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13 November 1980 Antares Beam Alignment System
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Proceedings Volume 0190, Los Alamos Conference on Optics 1979; (1980)
Event: Los Alamos Conference on Optics '79, 1979, Los Alamos, United States
The Antares CO2 laser system is a 200-TW, 100-kJ, gas laser for the investigation of inertial confinement fusion. The light energy produced is transmitted in 72 beams extending from the input sections of the power amplifiers through the target system optics and finally focused on the target. The 72 independently-controlled beams originate from 6 power amplifiers, each having an annular array of 12 quasi-trapezoidal apertured sectors. Each of the 72 beam lines must be independently aligned and the beams independently focused on the target. The beam alignment system requirements and the physical and operational constraints are detailed and explained in reference to the Antares system design. Two beam-alignment schemes which satisfy the technical and operational requirements and are cost-effective with respect to hardware and integration costs are outlined and compared. The first scheme, the Flip-In Detector technique, can use CO2 or visible alignment lasers. A series of beam centering detectors are sequentially centered at appropriate mirrors throughout the 72 beam lines. The beams are finally centered at the target position on a centering detector. The second scheme, the See-Through Imaging Technique, has a visible-imaging, electro-optic centering and pointing system whose optical axis is colinear with the front-end amplifier driver pulse. The imaging system can be centered on each mirror throughout the optical train. The target can be viewed and the beam pointed and focused at any part of the target.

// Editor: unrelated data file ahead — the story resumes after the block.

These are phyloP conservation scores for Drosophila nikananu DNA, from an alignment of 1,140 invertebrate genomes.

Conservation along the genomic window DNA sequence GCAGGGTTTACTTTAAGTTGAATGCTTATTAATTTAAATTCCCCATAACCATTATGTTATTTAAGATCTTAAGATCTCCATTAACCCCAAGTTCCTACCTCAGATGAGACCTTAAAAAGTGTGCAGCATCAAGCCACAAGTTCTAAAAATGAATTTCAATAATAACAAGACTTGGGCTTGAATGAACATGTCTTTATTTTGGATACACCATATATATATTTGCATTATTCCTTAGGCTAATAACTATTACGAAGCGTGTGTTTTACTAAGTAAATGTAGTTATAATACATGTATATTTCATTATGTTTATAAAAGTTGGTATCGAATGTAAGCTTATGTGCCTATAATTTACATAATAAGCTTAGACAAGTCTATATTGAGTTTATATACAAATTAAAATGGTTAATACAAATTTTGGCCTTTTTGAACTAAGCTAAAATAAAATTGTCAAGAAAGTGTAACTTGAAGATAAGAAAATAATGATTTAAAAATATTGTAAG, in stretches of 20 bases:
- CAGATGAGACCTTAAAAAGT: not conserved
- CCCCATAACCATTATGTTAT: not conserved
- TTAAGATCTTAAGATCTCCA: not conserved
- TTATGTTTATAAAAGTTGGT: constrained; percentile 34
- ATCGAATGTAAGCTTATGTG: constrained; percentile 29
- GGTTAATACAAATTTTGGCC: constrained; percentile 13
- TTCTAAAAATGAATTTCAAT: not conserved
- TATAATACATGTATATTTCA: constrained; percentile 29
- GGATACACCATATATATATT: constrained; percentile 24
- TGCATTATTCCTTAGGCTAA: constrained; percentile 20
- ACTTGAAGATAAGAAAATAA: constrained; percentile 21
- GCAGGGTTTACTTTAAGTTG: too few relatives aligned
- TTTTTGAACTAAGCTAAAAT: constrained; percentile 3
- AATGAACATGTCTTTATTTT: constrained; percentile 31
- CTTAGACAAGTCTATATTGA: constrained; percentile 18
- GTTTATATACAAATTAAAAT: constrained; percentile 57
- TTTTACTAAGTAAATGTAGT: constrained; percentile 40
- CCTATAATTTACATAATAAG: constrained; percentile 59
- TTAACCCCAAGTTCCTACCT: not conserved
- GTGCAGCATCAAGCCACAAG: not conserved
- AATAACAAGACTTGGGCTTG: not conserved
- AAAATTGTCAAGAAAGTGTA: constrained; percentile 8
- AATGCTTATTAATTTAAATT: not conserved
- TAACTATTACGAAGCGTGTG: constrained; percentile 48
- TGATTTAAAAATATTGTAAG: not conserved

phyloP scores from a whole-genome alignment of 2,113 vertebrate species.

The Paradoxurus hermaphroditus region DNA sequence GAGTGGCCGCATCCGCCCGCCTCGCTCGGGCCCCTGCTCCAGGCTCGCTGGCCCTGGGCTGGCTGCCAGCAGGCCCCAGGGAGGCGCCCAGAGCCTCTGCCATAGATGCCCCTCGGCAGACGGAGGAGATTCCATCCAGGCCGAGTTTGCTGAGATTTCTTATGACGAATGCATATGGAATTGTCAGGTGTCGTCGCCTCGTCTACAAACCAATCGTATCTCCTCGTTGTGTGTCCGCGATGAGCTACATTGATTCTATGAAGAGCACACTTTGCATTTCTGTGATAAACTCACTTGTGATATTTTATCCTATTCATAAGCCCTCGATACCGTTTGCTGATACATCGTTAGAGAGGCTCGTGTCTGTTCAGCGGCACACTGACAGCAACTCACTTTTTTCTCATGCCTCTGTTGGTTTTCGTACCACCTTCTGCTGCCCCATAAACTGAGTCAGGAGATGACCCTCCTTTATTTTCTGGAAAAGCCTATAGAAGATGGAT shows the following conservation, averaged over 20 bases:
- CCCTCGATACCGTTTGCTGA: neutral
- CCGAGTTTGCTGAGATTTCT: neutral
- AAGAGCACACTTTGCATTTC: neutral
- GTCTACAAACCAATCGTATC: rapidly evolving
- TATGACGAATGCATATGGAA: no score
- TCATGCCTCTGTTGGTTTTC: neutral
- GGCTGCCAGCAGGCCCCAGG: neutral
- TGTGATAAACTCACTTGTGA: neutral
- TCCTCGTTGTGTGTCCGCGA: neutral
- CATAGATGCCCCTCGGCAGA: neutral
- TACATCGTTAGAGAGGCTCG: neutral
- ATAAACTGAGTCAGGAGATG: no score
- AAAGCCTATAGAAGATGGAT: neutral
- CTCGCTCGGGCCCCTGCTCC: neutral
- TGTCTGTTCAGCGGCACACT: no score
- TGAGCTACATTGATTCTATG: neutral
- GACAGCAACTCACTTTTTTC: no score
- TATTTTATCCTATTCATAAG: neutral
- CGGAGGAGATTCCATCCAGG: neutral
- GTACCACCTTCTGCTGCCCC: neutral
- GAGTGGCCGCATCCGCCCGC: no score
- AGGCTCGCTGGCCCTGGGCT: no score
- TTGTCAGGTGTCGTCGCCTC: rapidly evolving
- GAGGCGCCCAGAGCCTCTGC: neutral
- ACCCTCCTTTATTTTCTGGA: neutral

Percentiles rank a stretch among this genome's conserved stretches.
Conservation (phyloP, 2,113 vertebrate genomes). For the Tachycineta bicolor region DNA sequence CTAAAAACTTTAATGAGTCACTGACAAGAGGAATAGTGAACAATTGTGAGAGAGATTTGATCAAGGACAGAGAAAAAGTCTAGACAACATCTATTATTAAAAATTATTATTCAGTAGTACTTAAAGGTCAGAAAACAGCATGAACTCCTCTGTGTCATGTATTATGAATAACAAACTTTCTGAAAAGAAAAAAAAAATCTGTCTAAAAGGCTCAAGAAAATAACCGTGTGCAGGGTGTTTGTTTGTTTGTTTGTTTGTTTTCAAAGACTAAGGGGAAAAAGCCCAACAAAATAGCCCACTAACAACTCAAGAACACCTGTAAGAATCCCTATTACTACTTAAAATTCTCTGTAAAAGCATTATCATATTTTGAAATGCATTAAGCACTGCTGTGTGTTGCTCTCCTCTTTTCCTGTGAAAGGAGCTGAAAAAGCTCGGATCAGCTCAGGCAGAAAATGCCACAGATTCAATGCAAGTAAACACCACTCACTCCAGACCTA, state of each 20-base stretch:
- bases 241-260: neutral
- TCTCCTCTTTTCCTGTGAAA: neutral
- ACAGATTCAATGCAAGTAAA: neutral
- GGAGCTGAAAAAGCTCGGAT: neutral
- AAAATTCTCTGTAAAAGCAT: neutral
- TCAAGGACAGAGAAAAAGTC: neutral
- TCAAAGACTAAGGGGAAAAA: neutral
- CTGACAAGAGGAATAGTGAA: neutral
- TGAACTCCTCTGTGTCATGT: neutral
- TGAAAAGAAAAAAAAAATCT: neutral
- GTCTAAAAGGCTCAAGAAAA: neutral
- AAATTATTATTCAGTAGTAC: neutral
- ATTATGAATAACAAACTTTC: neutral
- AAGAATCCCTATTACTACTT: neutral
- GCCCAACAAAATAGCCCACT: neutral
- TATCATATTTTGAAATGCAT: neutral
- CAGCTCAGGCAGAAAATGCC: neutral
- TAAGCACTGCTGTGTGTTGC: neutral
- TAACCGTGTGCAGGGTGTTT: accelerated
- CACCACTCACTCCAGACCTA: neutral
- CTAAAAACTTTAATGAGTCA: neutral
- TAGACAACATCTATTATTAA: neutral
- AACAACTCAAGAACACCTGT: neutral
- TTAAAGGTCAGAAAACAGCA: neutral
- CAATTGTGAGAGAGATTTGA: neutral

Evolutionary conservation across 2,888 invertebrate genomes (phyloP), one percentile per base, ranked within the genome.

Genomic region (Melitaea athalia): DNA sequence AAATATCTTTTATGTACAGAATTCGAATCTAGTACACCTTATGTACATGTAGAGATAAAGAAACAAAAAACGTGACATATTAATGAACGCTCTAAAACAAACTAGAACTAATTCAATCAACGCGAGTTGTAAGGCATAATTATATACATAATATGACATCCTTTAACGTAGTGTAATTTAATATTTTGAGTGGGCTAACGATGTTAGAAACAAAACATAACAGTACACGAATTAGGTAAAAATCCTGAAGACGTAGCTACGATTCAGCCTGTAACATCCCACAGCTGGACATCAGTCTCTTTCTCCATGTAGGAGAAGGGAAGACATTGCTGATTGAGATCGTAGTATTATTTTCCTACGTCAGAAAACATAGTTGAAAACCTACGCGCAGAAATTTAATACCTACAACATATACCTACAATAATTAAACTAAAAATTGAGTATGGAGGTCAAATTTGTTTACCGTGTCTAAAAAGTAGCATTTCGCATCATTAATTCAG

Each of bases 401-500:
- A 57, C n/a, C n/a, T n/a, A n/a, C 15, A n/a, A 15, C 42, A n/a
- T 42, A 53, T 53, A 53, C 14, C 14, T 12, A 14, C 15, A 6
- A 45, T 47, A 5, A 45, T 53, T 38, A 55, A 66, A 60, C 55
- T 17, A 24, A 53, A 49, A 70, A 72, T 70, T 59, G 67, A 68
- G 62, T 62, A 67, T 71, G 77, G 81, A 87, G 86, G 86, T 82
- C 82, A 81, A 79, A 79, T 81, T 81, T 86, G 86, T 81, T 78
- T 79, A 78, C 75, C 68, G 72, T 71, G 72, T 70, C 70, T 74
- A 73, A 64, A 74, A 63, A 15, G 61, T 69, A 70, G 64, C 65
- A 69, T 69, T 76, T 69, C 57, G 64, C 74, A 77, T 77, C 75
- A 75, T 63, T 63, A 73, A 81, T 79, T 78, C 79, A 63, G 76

© (1980) COPYRIGHT Society of Photo-Optical Instrumentation Engineers (SPIE). Downloading of the abstract is permitted for personal use only.
A. C. Saxman, T. Swann, W. C. Sweatt, Q. Appert, K. C. Jones, and J. Hudgens "Antares Beam Alignment System", Proc. SPIE 0190, Los Alamos Conference on Optics 1979, (13 November 1980);


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